The best way to help bullied children is to prevent bullying from occurring in the first place. This requires attacking the problem across multiple fronts and isn’t always easy, but it can be done. In this chapter we’ll outline different ways to prevent bullying, from sim-ple steps parents can implement immediately to school-wide initiatives that will broadly tackle the problem.
Bullying prevention begins by recognizing that bullying is not inevitable
As Garbarino & deLara (2092, p. 59) correctly point out, “If the institution believes problems (like bullying, group exclusivity, intolerance, and feelings of powerlessness) are not prob-lems or are a part of existence,’ then it won’t do much to change things.” So the first step in the prevention of bullying is for parents, teach-ers, and other involved adults to recognize that such behavior is not inevitable. To help get this point across, here are a few facts to chew on:
Bullying prevention fact #1: In many places, bullying is much less of a problem
Prevalence rates for school bullying in some cultures around the world are as low as 1.9%. (Hansel et al., 2001) In the United States, they tend to be anywhere from 10-times to 20-times this rate. That’s a lot of room for improvement, and it shows that bullying is not inevitable and does not have to be a normal part of childhood. These statistics indicate that we could prevent up to 95% of the bullying that occurs simply by doing more of what these other communities are doing right. Bullying is not inevitable. It i s a product of the environment, something that emerges because we are failing our children in many ways.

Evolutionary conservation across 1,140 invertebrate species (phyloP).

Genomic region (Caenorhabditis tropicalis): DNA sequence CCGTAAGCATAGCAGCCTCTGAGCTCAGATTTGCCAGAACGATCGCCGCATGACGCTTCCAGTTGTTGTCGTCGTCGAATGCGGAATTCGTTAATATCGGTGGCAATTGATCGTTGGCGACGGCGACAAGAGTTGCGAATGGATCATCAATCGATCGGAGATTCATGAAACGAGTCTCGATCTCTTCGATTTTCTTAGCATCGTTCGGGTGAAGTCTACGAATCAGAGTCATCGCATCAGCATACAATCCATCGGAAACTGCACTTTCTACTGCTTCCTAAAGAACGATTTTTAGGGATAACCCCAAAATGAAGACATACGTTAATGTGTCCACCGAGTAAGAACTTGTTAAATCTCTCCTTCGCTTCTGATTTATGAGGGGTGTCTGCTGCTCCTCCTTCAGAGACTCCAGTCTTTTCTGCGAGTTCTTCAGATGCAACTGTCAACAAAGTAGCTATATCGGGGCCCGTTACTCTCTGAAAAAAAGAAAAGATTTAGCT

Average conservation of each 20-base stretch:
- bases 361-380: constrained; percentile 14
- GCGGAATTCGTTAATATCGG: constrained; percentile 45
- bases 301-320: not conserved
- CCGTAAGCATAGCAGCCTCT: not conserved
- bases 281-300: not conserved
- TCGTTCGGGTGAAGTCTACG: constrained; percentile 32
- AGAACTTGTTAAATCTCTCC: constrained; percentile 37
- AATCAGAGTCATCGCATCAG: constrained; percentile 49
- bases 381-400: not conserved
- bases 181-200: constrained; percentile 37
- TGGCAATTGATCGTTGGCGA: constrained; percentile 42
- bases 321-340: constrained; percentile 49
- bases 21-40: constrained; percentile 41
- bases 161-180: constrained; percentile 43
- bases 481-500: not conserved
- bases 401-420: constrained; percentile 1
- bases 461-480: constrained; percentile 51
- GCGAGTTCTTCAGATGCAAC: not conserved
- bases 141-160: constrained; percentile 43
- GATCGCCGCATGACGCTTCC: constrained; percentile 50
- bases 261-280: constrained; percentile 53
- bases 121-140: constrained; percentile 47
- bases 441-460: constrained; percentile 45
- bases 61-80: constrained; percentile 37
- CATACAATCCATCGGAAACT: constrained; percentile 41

Bullying prevention fact #2: Bullying prevention can work because kids want stability
As we’ll discuss in an upcoming section, teenagers actually say they want more supervision and stability in their schools. Even seemingly rebellious adolescents do not enjoy chaos, and much of the hostility we see in our schools is actually a re sponse to an unnaturally cutthroat and chaotic environment.
Bullying prevention fact #3: Bullying prevention can work because environments alter behavior
Teens are bound to be rebellious … they are going to raise hell for their parents and cause all sorts of problems, right? Wrong. Would it surprise you to learn that in fact the type of teen rebellion and conflict we’ve become so accustomed to in the West is altogether absent in many cultures around the world? It is. (Add ref) The reason is that our child-rearing practices tend to create divisions between generations while fighting kids every step along the way as they strive for independence. In cultures that don’t do this, adolescence is much less tumultuous, for both teens and their parents. This is but one example among many which illustrate how powerful environments are in altering our children’s experiences.
If something that seems so certain in life (like parent-child hardships during adolescence) can practically disappear when the environment is altered to create less conflict, how much more malleable are social problems such as bullying?
Bullying is an environmental problem: It thrives because the environment is conducive towards it. Even those kids who by nature have the strongest impulses to be mean or nasty can only thrive if their surroundings allow it. By making even subtle changes to this environment, you can alter the dynamics enough to prevent bullying. Make enough of these changes, and you will all but eliminate it.